One major advantage of having a generation of like-minded sickos grow up laughing along to Jackass stunts is that the old guard no longer have to take the brunt of their own idiocy.  Jackass Forever is functionally a passing of the torch to a new crop of social media geek show performers who are willing to risk concussion, suffer electrocution, and belly-splash into cacti, while most of the veterans stand back to provide color commentary.  That’s not to say the original crew don’t get their dicks sliced & mashed alongside the baby geeks under their wings; you can just feel a “We’re getting too old for this shit” sentiment cropping up when it comes to the harder-hitting stunts – understandably.  I always found the absurdism of the more convoluted gags to be a bigger draw than the neck-breaking life-riskers anyway, and Jackass Forever delivers plenty of those over-the-top novelties: penile bees’ nests, penile ping-pong paddles, penile kaiju, penile everything.  I don’t know that the next generation of performers highlighted here carry enough of that absurdist streak to effectively echo the Jackass brand into the future, but they do have the fearlessness of youth on their side, which makes them useful human shields for the stunts performed here.  The only memorable personality among them is a goofball YouTuber named Poopies, and it’s only because his name is endlessly fun to say. Poopies.

The best way I can advocate for Jackass Forever as essential 2022 cinema is to report that I laughed for the entirety of its 96min runtime, to the point of total physical exhaustion.  It was a cathartic theatrical experience, given how few comedies I’ve seen with a crowd in the past two years – a difficult circumstance to ignore given that there were two scenes featuring cameraman Lance Bangs puking into his COVID mask.  I ended up clearing an entire workday to go see it with friends, a couple of whom could not tag along because they already had other plans to see it opening weekend.  What I’m saying is it’s the can’t-miss Event Film of the season, and it doesn’t need high-brow accolades from the likes of Kirsten Johnson or The New Yorker to legitimize its artistic value or wide-audience appeal.  You can expect those accolades to only get loftier & more hyperbolic in the decades to come, though, so it’s very much worthwhile to catch up with Jackass while it’s still a populist crowd-pleaser and not just one of the more transgressive cult curios in the Criterion Collection (alongside Female Trouble, In the Realm of the Senses, Salò and, if we’re counting laser discs, Pink Flamingos).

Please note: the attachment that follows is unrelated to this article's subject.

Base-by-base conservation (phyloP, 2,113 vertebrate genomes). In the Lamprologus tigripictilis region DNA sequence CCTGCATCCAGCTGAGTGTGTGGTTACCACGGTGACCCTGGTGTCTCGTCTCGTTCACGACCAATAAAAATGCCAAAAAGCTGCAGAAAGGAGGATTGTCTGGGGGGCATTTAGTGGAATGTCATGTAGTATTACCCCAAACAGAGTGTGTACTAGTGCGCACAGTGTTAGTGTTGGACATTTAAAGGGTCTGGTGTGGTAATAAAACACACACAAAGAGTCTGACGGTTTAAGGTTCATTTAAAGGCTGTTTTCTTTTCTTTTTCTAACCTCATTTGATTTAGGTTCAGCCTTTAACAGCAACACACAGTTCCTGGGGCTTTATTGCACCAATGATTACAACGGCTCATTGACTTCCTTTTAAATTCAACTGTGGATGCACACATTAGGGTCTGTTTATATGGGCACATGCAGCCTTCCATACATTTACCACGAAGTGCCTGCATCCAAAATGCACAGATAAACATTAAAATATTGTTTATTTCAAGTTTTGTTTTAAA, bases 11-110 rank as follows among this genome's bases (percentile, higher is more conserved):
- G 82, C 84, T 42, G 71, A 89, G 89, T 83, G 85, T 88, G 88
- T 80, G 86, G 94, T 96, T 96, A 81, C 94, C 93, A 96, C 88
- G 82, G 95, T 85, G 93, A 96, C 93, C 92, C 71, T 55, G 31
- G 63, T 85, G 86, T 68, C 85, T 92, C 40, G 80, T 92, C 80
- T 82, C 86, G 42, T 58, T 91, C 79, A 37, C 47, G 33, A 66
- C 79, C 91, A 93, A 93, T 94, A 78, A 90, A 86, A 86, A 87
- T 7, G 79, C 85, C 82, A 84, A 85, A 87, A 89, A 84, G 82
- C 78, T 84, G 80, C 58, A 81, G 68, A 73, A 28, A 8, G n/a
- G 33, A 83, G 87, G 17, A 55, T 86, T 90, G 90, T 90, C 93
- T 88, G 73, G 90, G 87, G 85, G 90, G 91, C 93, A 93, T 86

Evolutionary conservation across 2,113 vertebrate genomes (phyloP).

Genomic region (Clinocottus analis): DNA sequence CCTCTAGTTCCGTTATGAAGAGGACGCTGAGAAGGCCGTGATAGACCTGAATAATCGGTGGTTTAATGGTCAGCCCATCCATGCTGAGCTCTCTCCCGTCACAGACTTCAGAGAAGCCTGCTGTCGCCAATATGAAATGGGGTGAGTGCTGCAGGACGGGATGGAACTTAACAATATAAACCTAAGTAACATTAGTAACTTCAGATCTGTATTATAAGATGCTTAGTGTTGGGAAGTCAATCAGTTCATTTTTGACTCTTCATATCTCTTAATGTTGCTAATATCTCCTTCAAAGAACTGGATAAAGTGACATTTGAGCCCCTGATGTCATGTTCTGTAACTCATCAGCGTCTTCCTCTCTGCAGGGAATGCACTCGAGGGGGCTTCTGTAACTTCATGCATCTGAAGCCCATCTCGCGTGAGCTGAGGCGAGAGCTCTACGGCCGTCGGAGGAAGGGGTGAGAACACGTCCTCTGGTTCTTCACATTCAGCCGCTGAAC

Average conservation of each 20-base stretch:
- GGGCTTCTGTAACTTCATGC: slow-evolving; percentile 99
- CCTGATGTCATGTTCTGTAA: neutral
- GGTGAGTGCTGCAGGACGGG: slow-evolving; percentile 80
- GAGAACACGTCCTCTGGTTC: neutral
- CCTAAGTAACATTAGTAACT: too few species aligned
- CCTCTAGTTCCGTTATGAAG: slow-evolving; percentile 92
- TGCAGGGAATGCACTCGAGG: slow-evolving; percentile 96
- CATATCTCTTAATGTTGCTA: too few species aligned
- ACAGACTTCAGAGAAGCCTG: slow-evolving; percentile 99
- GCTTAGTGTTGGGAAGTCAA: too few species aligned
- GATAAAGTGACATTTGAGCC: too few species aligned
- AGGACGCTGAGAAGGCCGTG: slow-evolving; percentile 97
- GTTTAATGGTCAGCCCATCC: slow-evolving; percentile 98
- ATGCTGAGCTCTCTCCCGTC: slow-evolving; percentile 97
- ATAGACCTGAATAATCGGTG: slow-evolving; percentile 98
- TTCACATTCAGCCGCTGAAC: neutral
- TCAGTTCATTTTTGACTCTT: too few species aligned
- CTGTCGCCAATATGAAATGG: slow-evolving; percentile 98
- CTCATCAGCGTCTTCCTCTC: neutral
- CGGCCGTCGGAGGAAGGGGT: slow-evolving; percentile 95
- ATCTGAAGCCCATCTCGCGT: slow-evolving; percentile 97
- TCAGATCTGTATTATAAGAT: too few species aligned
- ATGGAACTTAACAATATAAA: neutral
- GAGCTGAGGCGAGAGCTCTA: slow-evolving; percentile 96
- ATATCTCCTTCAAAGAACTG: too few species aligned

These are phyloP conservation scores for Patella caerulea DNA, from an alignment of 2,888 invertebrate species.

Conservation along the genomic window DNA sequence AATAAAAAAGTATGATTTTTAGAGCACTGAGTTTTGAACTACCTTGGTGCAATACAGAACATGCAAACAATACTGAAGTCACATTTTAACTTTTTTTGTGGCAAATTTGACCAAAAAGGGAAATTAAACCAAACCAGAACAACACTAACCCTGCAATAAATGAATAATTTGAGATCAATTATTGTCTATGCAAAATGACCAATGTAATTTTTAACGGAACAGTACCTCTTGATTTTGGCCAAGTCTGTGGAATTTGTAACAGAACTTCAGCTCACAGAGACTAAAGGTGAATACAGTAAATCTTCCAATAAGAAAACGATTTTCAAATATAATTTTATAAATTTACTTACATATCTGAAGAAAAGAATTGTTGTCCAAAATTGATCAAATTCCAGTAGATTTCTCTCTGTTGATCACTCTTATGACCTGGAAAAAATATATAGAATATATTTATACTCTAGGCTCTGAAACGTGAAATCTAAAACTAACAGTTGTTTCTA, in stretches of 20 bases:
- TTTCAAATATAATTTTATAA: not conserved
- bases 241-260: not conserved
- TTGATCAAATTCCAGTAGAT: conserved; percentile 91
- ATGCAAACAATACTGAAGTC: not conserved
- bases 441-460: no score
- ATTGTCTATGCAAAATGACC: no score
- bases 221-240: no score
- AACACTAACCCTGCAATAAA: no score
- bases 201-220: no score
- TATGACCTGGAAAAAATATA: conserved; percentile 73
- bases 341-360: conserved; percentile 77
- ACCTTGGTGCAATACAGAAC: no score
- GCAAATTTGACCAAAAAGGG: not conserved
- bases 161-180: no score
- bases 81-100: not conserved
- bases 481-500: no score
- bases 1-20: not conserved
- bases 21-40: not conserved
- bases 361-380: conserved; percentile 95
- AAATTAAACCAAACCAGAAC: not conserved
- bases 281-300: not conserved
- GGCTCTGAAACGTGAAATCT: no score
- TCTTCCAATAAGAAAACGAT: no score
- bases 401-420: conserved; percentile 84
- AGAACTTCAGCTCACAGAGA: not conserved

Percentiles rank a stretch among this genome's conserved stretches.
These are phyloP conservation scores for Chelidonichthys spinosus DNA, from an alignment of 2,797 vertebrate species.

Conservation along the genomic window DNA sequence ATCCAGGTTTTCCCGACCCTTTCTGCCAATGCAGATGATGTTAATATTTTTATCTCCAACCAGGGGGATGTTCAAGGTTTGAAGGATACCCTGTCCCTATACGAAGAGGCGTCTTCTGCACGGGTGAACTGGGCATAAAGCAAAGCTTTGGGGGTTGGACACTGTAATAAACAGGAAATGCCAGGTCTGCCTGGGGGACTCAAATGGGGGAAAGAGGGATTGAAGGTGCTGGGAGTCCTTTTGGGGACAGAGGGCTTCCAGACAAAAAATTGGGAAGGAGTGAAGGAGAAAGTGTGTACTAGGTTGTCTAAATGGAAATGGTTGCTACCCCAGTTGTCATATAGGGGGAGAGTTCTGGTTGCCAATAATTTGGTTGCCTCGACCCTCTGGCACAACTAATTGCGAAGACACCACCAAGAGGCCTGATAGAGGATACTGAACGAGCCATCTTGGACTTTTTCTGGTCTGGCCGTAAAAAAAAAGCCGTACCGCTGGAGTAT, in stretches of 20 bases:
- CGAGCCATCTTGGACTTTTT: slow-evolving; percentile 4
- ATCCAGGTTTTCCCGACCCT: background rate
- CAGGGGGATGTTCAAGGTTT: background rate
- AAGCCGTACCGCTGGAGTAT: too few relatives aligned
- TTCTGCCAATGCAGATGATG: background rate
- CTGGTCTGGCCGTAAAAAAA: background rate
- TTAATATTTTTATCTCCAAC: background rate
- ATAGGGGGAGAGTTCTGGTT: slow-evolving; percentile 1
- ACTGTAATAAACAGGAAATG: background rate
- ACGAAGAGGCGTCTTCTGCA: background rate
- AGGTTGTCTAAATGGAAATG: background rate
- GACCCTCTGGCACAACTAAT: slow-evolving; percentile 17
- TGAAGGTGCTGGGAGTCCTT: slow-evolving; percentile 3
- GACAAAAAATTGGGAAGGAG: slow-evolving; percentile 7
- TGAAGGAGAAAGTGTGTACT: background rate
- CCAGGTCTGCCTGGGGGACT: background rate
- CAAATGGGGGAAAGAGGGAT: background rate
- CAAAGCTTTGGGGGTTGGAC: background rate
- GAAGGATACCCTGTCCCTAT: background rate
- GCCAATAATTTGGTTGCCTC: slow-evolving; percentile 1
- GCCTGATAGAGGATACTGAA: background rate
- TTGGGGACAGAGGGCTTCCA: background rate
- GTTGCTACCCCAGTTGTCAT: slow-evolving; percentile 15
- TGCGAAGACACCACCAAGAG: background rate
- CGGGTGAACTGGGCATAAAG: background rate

-Brandon Ledet

Episode #135 of The Swampflix Podcast: Devil Master Diary

Welcome to Episode #135 of The Swampflix Podcast. For this episode, Britnee and Brandon discuss notorious schlockteur Donald G. Jackson’s directorial debut, 1977’s The Demon Lover (aka The Devil Master) and its buzzkill behind-the-scenes documentary Demon Lover Diary (1980).

00:00 Welcome

03:50 Those Who Wish Me Dead (2021)
08:40 The Woman in the Window (2021)
15:17 Leave Her to Heaven (1945)
22:12 Out of the Dark (1988)

27:20 The Demon Lover (aka The Devil Master, 1977)
38:40 Demon Lover Diary (1980)

You can stay up to date with our podcast through SoundCloudSpotifyiTunesStitcher, or by following the links below.

– Britnee Lombas and Brandon Ledet

Episode #126 of The Swampflix Podcast: Bloody Nose, Empty Pockets, and 2020’s Honorable Mentions

Welcome to Episode #126 of The Swampflix Podcast. For this episode, Brandon, James, and Britnee continue our discussion of the Top Films of 2020 with some honorable mentions, starting with the quasi-local quasi-documentary Bloody Nose, Empty Pockets. Enjoy!